The SERRAted Edge[edit]

The SERRAted Edge: Doubled Edge[edit]

The Doubled Edge series is set several hundred years earlier than the other SERRAted edge books. The storyline is historically based, surrounding Elizabeth I's parentage, birth, and rise to power. In the fictional series, the Light court elves try to bring Elizabeth safely to the throne, while the Dark court elves hope for the misery of religious persecution from her half-sister Mary. This Scepter'd Isle revolves around Henry VIII's illegitimate son Henry FitzRoy, 1st Duke of Richmond and Somerset, and the later three focus on Elizabeth.

Sacred Ground[edit]

Sacred Ground (1995)

Sacred Ground is a non-series novel in contemporary milieu concerning Native American magic. The main character, Jennifer Talldeer, is a private investigator. She is also Kestral-Hunts-Alone, an apprentice shaman learning modified tribal magic from her grandfather. She is called in to investigate possible sabotage at a local construction site where Indian artifacts have been found. Initially a run-of-the-mill investigation, it quickly spirals into a mess involving an old flame, Medicine and Native spirits running amok and an ancient evil once defeated by Jennifer's ancestor that has come back seeking revenge.

Much like Diana Tregarde, Jennifer is an independent woman and a powerful magic worker who also has mundane problems.

In her short story After Midnight Lackey insinuates that the novel was an attempt to recover the spirit of the Diana Tregarde novels after the fiasco with a few fans believing the novels were based on real events.[11] However, Sacred Ground also did not sell well, and Lackey took a break from dark fantasy.

  • "Drums" (2010) is a novella included in Trio of Sorcery (2010)[4]

Heirs of Alexandria series[edit]

(with Dave Freer and Eric Flint) Set in an alternate "Venetian Empire" in which magic thrives. (Note, a significant amount of text, and a couple of major characters in this work are adapted from stories written by Lackey in the Merovingen Nights shared universe series. That series was started by C. J. Cherryh in her novel Angel with the Sword.)

  1. The Shadow of the Lion, March 2002, Baen Books, 0-7434-3523-0
  2. A Mankind Witch, July 2005, Baen Books, 0-7434-9913-1
  3. This Rough Magic, December 2003, Baen Books, 0-7434-7149-0
  4. Much Fall of Blood, 2010, Baen Books, 978-1-4391-3351-4
  5. Burdens of the Dead, 2013, Baen Books, 978-1-4516-3874-5

The first books in this series were featured on various Baen CDs. In 2010 Baen CD 23 featuring 1635: The Eastern Front included The Shadow of the Lion, A Mankind Witch, This Rough Magic, and Much Fall of Blood of the Heirs of Alexandria series among other books.[12][13]

The Secret World Chronicle[edit]

  1. Invasion (2006) with Steve Libbey, Dennis Lee and Cody Martin
  2. The Hunt (2007) with Steve Libbey, Dennis Lee and Cody Martin [ISFDB & Mercedes Lackey both say the 2nd book is 'World Divided']
  3. World Well Lost [a.k.a. Revolution] (2009) with Dennis Lee and Cody Martin
  4. Collision (2015) with Dennis Lee and Cody Martin
  5. Avalanche (2018) with Dennis Lee, Cody Martin, and Veronica Giguere

The Secret World Chronicle is a series of "braided novels," based on characters and ideas created by Lackey and Libbey in an on-line role-playing environment, transposed into an entirely new setting. Although there are plans to set future works in different eras, Invasion is set in the present-day in a world where "metas" (short for metahumans, that setting's term for superheroes) first appeared during World War II and now play an important role in keeping the world safe. In Invasion, the world is invaded by a mysterious force of armored Nazi soldiers, from the disbanded arcane Thule Society, some of whom are subsequently found not to be human.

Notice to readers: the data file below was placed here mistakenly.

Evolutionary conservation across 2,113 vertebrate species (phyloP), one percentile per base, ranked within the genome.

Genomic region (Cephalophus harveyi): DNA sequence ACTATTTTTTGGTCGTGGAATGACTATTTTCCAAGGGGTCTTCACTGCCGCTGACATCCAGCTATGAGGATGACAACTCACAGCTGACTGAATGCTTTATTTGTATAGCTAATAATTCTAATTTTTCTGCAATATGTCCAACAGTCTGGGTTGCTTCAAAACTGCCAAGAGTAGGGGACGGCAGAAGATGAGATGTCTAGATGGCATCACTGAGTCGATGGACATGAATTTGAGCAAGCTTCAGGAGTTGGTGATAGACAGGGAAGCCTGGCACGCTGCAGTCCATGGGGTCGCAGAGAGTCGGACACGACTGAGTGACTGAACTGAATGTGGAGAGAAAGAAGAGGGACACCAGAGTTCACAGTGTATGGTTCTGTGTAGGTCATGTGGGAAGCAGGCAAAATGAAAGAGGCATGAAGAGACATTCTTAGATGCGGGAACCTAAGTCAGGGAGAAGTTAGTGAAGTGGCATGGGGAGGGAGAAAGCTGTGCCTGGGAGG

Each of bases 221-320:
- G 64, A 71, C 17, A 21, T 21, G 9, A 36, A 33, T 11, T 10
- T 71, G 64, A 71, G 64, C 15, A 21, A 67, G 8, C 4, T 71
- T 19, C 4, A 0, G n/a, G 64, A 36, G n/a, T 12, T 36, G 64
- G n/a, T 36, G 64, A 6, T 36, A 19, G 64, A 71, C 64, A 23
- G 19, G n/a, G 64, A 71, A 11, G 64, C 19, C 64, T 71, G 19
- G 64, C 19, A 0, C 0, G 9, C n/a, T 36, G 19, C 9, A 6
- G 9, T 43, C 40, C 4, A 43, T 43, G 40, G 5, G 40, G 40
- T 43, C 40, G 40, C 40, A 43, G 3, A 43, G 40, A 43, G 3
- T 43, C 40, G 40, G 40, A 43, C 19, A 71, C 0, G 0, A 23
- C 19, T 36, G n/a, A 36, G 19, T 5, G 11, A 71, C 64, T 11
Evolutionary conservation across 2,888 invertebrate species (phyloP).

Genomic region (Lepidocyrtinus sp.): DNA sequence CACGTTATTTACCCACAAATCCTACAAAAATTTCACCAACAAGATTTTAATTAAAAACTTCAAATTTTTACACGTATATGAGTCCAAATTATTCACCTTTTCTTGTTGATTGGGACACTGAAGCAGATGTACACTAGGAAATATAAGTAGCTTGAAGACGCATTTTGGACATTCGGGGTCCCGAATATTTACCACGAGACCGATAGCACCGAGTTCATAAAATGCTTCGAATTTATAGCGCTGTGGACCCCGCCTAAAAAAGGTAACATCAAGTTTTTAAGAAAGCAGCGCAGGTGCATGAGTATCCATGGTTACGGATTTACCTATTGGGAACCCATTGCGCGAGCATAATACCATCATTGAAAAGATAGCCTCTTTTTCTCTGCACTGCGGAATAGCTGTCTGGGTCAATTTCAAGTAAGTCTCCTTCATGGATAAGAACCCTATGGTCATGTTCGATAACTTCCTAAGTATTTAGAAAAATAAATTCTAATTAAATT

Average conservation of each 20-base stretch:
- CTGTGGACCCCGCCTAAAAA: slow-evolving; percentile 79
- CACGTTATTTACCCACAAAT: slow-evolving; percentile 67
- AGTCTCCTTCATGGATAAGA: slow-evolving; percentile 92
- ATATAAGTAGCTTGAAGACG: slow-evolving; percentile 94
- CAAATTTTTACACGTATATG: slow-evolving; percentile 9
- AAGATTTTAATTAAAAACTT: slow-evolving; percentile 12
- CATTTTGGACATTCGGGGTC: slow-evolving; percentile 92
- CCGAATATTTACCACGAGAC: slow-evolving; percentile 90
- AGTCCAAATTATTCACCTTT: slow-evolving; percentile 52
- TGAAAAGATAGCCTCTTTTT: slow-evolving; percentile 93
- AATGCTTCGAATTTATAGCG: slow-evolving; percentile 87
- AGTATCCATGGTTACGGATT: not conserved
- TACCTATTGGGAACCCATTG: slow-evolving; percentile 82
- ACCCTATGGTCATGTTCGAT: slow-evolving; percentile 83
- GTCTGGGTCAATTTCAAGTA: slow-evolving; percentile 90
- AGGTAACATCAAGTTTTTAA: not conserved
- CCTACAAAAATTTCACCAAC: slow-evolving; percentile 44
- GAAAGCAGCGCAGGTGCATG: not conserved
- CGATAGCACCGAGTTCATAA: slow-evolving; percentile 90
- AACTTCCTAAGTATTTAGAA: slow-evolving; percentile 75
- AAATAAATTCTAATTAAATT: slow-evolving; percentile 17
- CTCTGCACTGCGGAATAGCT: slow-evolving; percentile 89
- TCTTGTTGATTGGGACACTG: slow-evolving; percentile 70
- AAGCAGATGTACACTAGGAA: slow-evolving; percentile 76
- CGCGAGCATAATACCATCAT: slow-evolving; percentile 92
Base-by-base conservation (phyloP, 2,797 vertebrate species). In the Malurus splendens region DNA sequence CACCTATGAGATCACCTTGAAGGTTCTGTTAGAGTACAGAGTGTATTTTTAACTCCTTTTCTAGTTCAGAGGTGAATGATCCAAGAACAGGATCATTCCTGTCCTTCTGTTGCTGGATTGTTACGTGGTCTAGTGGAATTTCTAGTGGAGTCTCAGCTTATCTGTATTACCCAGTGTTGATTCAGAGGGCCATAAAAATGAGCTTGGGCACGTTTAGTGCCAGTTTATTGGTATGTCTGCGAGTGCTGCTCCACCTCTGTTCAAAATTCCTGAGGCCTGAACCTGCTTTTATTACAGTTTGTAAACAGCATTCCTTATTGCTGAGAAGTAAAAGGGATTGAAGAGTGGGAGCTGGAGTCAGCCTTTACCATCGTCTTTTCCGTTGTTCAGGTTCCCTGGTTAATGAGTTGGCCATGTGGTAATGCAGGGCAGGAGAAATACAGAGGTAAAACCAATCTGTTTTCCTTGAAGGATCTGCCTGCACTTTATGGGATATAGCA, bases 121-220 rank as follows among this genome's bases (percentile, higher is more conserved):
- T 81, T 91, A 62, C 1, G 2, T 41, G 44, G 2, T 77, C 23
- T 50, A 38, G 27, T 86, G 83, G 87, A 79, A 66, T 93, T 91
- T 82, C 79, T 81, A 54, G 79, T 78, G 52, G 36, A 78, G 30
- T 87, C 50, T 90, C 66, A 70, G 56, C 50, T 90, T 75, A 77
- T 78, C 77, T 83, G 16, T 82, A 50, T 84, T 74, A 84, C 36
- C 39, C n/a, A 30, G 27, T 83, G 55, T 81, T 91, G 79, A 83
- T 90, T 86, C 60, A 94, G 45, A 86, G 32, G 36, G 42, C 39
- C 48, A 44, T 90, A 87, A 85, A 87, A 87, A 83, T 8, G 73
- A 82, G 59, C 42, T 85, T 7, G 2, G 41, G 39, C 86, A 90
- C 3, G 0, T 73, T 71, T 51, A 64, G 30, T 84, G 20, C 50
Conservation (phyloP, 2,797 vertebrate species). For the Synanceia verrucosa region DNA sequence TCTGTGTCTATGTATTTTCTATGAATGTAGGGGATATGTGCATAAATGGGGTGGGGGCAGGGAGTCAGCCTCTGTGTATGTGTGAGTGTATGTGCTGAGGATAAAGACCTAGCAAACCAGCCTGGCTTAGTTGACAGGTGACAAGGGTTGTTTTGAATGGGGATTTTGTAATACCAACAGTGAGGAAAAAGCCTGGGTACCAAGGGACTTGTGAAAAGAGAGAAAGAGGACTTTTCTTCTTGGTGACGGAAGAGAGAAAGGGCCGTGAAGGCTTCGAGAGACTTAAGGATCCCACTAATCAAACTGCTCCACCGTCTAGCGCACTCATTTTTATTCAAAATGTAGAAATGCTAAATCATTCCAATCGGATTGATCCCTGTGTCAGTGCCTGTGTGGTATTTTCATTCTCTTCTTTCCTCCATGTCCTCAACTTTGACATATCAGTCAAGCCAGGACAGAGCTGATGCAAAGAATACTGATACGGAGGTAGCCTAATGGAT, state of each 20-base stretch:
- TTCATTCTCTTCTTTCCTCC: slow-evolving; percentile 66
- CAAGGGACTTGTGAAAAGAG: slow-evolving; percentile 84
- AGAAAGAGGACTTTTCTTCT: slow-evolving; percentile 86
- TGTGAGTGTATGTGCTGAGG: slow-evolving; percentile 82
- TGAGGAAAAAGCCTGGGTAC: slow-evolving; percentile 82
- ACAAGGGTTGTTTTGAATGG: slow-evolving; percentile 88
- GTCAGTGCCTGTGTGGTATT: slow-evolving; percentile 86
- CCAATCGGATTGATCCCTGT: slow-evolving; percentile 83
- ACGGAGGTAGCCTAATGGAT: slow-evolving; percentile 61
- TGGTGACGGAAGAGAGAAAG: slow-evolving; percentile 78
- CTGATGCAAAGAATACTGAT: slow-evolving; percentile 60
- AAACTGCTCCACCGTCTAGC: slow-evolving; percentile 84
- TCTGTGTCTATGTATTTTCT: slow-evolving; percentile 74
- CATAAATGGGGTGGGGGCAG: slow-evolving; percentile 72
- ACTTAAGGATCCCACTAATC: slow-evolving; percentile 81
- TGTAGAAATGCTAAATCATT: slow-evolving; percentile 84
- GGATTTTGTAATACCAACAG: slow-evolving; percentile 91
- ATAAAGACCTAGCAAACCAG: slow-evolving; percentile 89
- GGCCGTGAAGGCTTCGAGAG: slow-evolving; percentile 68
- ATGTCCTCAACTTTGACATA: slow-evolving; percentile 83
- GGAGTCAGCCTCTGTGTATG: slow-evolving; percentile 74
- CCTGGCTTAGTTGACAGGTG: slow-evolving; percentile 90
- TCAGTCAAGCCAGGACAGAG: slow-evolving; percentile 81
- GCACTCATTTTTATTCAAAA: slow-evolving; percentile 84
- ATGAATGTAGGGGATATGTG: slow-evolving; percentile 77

While the Secret World Chronicle is not set in the same world as the SERRAted Edge and Bedlam's Bard series, it does share certain elements in common with those books: one of Invasion's central characters, Victoria Victrix Nagy, is referred to as a Knight of Underhill.

The first book of the Secret World Chronicle began serialization in podcast form in September 2006, read aloud by actors Adam Higgins and Laura Patterson. Beginning in 2007, the series continued to be read by voiceover artist Veronica Giguere. In the second quarter of 2009, the series was sold to Baen Books with a publication date of 2011 for the first book and 2012 for the second.[14]

According to Lackey's website, the four published books are Invasion (2011), World Divided (2012), Revolution (2013), and Collision (2015), with two short stories – Secret World War: White Bird and Secret World War: Sgian Dubh – also available. A fifth book, Avalanche, was released in August 2018.

The Halfblood Chronicles with Andre Norton[edit]

This series of novels is set on a world where both elves and dragons arrived from dimensional portals onto a world where humans were native. The dragons remained hidden and elves subjugated the humans. The story follows the exploits of a group of half-blooded humans attempting to fight the elves.

  1. The Elvenbane (1991)
  2. Elvenblood (1995)
  3. Elvenborn (2002)
  4. Elvenbred (this has not yet been released and is in question due to the death of Andre Norton.)

Elemental Masters[edit]

Set in an earth where magic exists during the early 20th century, these stories follow magicians who control the powers of Air, Fire, Water, and Earth. These stories are based loosely—sometimes very loosely—on various fairy tales. Although these books all take place in the same "world" and all include the same established system of Elemental Magick, the first book, The Fire Rose, can be distinguished in that the story takes place in the United States rather than in England, and the set of characters are not interrelated as are those in the following books. The Wizard of London can be considered a prequel to the other stories set in England and takes place during the Victorian Era.

  1. The Fire Rose (1995, ISBN 0-671-87750-X) based on Beauty and the Beast
  2. The Serpent's Shadow (2001, ISBN 0-7564-0061-9) based on Snow White
  3. The Gates of Sleep (2002, ISBN 0-7564-0101-1) based on Sleeping Beauty